EGU2020-2748
https://doi.org/10.5194/egusphere-egu2020-2748
EGU General Assembly 2020
© Author(s) 2020. This work is distributed under
the Creative Commons Attribution 4.0 License.

Divergent consensuses on Arctic amplification influence on mid-latitude severe winter weather

Judah Cohen1, Xiangdong Zhang2, and the Arctic mid-latitude linkages review paper*
Judah Cohen and Xiangdong Zhang and the Arctic mid-latitude linkages review paper
  • 1AER, Inc., Lexington, MA, United States of America (jcohen@aer.com)
  • 2University of Alaska, AK, United States of America
  • *A full list of authors appears at the end of the abstract

The Arctic has warmed more than twice as fast as the global average since the late 20th century, a phenomenon known as Arctic amplification (AA).  Recently, there have been significant advances in understanding the physical contributions to AA and progress has been made in understanding the mechanisms linking AA to mid-latitude weather variability.  Observational studies overwhelmingly support that AA is contributing to winter continental cooling.  While Arctic warming is strongest at the surface, it extends throughout the mid-troposphere. In addition, the sea ice loss and associated warming is not uniform across the Arctic, but rather regionally focused including in the Barents-Kara Seas, a key region for disrupting the polar vortex.  The probability of severe winter weather increases across the Northern Hemisphere continents following polar vortex disruptions.  While some model experiments support the observational evidence, the majority of modeling results show little connection between AA and severe mid-latitude weather. Rather the excess warming generated in the Arctic due to sea ice loss and other mechanisms is not redistributed vertically in model simulations, but rather horizontally suggesting the export of excess heating from the Arctic to lower latitudes.  Divergent conclusions between model and observational studies, and even intra-model studies, continue to obfuscate a clear understanding of how AA is influencing mid-latitude weather.

Arctic mid-latitude linkages review paper:

J. Francis, T. Jung, R. Kwok, J. Overland, T. J. Ballinger, U. S. Bhatt, H. W. Chen, D. Coumou, S. Feldstein1, H. Gu, D. Handorf, G. Henderson, M. Ionita, M. Kretschmer, F. Laliberte, S. Lee, H. W. Linderholm, W. Maslowski, Y. Peings, K. Pfeiffer, I. Rigor, T. Semmler, J. Stroeve, P. C. Taylor, S. Vavrus, T. Vihma, S. Wang, M. Wendisch, Y. Wu, J. Yoon

How to cite: Cohen, J. and Zhang, X. and the Arctic mid-latitude linkages review paper: Divergent consensuses on Arctic amplification influence on mid-latitude severe winter weather, EGU General Assembly 2020, Online, 4–8 May 2020, EGU2020-2748, https://doi.org/10.5194/egusphere-egu2020-2748, 2020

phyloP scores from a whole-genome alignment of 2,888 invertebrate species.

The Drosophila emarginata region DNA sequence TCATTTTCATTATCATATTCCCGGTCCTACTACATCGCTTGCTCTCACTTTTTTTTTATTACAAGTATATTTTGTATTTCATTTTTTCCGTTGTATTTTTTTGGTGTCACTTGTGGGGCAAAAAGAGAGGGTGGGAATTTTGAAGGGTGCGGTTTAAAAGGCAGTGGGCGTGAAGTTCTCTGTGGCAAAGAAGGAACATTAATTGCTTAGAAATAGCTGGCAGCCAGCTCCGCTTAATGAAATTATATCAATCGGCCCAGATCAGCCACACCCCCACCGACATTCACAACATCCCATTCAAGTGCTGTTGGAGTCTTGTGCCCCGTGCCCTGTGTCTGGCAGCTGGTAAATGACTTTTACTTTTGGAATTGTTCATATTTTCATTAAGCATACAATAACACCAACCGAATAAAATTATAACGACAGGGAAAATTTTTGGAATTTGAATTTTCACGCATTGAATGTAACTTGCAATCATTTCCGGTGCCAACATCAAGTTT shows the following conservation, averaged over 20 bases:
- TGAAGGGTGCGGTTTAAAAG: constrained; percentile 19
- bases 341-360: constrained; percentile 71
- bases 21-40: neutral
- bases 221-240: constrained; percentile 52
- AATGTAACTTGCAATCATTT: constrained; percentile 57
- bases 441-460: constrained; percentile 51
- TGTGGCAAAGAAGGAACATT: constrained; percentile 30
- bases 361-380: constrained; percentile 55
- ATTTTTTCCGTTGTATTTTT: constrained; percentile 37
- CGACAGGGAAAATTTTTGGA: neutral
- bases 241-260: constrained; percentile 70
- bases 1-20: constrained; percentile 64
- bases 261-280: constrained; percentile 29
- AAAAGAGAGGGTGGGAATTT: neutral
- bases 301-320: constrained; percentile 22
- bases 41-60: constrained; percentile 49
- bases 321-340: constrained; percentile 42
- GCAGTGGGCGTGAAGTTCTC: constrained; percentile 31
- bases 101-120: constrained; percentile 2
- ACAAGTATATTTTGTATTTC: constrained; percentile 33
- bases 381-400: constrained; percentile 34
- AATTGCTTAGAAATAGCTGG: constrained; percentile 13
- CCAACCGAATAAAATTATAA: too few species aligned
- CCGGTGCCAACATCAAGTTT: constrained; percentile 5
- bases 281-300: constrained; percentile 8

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  • CC1: Comment on EGU2020-2748, David Docquier, 05 May 2020

    Dear Judah,

    Thanks for your interesting work. I have a couple of questions:

    1) What do you exactly represent in Slides 14 (bar plot) and 15 (maps of T anomaly)?

    2) In slide 22, you say that 'most dynamical models support that a warmer Arctic does not significantly impact polar vortex and either has little impact on mid-latitude weather or contributes to milder winters'. Is that really the case or is it rather that models do not agree?

    Thank you for your feedback.

    David

  • AC1: Comment on EGU2020-2748, Judah Cohen, 05 May 2020

    Thank you David for your questions.  The bar graph on slide 14 represents number of studies. So for example the first bar of "47" represents 47 observational studies that conclude that Arctic amplification is contributing to colder continents.  Slide 15 shows the regression of regional and pan Arctic temperatures with hemsipheric temperatures from the observations in the first row and models in the second row.  In the third row are shown modeling results for the hemispheric temperature response to regional and pan Arctic sea ice pertubations.

    • CC3: Reply to AC1, David Docquier, 05 May 2020

      Thanks for your quick reply.

      For Slide 15, following your explanation, shouldn't then the quantity shown be unitless? Or I misunderstood something. And could you say what models you used in the 2nd and 3rd rows? Are the models used in the 3rd row similar to the 2nd row? I'm a bit confused by the meaning of this figure.

      David

       

      • AC3: Reply to CC3, Judah Cohen, 05 May 2020

        Hi David,

        You can see a more complete explanation of the slide in Figure 3 from our recent review paper.  You can view the paper at this link: https://www.nature.com/articles/s41558-019-0662-y.epdf?author_access_token=eLgfI7iZmZLsMW775QthR9RgN0jAjWel9jnR3ZoTv0MYzE9Z0SoI_C-IWctwpzcpJoMtrmTeySa6t6ounUhExER4H2IzZbQRlhcKP0j1EKTcnJMsJOaPFkUmhXTiRXfQTD2jBRU5Z1oLGfp65qXkXA%3D%3D

        Please let me know if the link doesn't work.

        Judah

        • CC4: Reply to AC3, David Docquier, 05 May 2020

          Yes, I've just seen it, I'm going through it. Congrats for this very nice piece of work by the way.

          Thanks,

          David

          • AC4: Reply to CC4, Judah Cohen, 05 May 2020

            Thank you!

            Judah

  • AC2: Comment on EGU2020-2748, Judah Cohen, 05 May 2020

    David, In regards to your second question the simulated response to sea ice loss is quited varied from warming the continents, to no response to collign the continents.  But this large mdoel spread only exists in perturbation experiments.  In model control runs such as AMIP and CMIP the response to sea ice loss is fairly cinsistent - widepread continental warming.

    • CC2: Reply to AC2, David Docquier, 05 May 2020

      Thanks for clarifying.

      David